This is really why VFX breaks down these days, the shot count has skyrocketed, the budgets and time frames have contracted. With enough time, you could build some absolutely phenomenal VFX, but the fact is that nobody wants to spend the time or money to do so, nor are they likely to again – as evidenced by the fact that even with the same director, the VFX in Ridley Scott films never look as good as Blade Runner.

  14. EigenSprocketUK says

    “Moon” (Duncan Jones, with Sam Rockwell and Kevin Spacey) is a really good example of an excellent story, old-school effects, and top-notch VFX. None of the computer-generated stuff is where you think it is.
    OK, when you’ve got two Sam Rockwells in the frame, you’d be right to expect some computer-powered face-swapping made it possible but there’s not much of that and the story and direction is so good that by the time you get there your brain is absolutely expecting to see what it sees. The majority of the VFX is enhancement of on-set effects and practicals.

  15. Johnny Vector says

    Amusingly, it is possible for visual effects to be completely overdone while simultaneously serving the story. An example from live theatre, of all places:

    Broadway loves them some projections. And when I say “love”, I mean “is in an unhealthy codependent relationship with”, rather like the movies/VFX relationship. The 2008 revival of Sunday in the Park with George was an exception. To start with, the show all but calls for projection. I mean, it’s about a painting, fercryinoutloud. So they started with a blank wall, and as George painted in the air with his hands the projection was the canvas as he sketched the outlines in pencil. Throughout act I the projections were restrained and just what was needed for the story.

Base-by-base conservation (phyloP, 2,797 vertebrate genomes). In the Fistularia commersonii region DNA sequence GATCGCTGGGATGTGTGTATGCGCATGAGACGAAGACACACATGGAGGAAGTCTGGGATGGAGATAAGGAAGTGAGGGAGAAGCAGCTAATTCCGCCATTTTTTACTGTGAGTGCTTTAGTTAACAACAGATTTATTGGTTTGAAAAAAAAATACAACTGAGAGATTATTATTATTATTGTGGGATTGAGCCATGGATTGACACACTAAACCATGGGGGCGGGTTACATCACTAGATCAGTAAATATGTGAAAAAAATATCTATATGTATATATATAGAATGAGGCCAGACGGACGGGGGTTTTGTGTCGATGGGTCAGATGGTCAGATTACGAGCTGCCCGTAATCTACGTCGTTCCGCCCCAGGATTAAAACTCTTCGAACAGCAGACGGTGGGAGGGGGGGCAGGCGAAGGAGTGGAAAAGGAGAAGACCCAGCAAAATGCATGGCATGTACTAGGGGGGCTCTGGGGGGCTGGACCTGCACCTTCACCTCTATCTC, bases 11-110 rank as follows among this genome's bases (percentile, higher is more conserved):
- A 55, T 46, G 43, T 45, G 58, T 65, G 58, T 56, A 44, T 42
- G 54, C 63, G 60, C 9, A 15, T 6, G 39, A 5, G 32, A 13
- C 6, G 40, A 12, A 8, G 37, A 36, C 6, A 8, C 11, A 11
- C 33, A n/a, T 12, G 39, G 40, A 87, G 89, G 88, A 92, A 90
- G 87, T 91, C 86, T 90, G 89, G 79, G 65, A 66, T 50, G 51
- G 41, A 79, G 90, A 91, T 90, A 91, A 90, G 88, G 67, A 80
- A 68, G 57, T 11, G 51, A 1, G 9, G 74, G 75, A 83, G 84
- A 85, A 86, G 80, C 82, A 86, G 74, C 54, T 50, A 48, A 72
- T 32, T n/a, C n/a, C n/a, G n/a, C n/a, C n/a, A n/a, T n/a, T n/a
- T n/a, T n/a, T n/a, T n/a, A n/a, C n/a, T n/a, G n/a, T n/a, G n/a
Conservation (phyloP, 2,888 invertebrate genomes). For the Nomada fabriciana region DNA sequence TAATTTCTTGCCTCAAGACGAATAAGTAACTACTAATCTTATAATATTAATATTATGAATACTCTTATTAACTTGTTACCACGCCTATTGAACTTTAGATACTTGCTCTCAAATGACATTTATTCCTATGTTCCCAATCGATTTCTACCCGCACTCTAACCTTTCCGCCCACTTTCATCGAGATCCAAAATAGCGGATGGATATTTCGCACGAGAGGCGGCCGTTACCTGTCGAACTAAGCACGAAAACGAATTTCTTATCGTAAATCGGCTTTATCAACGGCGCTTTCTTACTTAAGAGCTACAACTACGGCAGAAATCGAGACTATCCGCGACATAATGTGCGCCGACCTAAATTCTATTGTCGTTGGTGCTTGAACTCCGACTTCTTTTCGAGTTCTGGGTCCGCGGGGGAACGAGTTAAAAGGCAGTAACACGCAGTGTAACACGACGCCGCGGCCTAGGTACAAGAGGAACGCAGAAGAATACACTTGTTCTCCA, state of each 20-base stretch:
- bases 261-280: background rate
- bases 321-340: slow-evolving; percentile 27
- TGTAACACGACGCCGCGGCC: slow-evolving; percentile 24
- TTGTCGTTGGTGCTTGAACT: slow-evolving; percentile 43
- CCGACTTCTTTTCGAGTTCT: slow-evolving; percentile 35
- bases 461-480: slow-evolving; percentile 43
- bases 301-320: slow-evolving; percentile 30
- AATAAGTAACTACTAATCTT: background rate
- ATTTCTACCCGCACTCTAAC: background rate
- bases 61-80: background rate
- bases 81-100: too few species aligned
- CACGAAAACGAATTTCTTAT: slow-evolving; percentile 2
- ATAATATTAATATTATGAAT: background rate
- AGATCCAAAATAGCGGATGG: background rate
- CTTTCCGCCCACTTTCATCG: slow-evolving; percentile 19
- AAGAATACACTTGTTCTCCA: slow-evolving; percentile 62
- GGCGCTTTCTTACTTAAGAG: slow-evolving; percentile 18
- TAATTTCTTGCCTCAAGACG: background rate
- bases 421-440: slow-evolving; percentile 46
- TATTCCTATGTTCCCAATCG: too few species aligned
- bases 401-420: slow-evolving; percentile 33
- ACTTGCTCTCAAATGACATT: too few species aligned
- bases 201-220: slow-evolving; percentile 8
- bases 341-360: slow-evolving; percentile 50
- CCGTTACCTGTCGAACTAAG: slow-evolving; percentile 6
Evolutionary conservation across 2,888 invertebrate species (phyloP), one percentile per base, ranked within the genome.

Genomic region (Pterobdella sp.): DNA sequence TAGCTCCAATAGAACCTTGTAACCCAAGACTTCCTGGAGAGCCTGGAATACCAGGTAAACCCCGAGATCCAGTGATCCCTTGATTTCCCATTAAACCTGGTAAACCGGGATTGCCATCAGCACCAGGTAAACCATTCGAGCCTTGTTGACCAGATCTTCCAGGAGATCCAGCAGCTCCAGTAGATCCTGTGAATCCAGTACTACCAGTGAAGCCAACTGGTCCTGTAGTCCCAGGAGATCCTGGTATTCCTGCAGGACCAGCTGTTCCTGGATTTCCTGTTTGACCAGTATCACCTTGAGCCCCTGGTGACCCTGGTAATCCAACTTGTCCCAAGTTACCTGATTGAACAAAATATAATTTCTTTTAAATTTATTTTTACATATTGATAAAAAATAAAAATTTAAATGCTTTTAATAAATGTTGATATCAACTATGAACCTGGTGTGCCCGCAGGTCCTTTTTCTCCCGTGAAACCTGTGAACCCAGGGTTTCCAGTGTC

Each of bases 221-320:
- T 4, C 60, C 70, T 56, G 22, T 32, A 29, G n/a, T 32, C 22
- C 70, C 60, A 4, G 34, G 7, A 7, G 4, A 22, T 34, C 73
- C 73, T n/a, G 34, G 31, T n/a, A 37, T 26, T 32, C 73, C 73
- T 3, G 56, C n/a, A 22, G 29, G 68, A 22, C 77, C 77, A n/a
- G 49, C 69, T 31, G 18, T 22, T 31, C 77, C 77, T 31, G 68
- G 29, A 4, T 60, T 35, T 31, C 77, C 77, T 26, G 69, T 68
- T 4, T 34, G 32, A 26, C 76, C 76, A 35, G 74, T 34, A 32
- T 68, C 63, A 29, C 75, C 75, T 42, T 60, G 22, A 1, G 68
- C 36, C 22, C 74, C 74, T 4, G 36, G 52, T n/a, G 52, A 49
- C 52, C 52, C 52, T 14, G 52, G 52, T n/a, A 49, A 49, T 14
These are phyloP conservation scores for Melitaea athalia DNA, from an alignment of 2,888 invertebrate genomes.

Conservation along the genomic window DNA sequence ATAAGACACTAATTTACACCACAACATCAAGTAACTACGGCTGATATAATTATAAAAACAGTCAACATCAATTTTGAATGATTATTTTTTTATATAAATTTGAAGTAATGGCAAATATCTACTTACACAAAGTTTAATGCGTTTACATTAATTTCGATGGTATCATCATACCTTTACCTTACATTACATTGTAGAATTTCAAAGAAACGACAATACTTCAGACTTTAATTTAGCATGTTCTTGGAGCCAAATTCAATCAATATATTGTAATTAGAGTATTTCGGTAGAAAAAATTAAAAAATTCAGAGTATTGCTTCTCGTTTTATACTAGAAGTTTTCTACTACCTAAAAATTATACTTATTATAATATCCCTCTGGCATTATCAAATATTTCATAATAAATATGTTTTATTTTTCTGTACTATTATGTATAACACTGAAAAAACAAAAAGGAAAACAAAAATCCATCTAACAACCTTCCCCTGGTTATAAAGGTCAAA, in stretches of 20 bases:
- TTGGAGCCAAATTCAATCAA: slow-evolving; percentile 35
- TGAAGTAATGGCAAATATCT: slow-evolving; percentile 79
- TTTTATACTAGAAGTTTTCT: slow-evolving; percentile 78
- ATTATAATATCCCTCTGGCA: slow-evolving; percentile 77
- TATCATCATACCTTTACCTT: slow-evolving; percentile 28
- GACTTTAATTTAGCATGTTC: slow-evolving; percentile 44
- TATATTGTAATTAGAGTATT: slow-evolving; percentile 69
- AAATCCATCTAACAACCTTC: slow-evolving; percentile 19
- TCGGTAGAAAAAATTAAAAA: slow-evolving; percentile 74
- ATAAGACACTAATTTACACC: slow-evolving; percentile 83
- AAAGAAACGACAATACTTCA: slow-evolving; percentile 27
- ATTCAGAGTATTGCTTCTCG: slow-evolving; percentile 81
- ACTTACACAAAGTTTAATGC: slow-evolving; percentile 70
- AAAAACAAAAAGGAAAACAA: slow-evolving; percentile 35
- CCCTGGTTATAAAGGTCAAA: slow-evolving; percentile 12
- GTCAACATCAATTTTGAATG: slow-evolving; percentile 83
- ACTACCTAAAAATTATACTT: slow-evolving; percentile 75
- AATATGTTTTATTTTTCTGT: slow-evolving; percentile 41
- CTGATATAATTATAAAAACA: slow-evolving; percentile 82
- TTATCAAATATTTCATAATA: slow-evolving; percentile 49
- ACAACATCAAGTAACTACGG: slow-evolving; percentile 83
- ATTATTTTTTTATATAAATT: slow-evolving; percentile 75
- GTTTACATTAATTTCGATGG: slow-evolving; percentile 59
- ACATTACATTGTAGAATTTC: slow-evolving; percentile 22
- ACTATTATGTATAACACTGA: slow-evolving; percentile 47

Then in Act II, in State of the Art, where George Jr. is mingling at a party with donors, trying to move product, the actor walked away from one potential supporter, leaving a projected version of himself on the wall, continuing to talk animatedly. Then again, and again. By the time there were four projections of him around the stage, my first thought was “Okay, now you’re just jacking off, showing us how great your tech is without really thinking about narrative.” My second thought, immediately thereafter, was “OMG that’s exactly what this song is about!” Took me out of the story and put me right back down in it, with an extra level of meta-awareness! Brilliant design.

    I haven’t seen that level of self-awareness in a movie yet.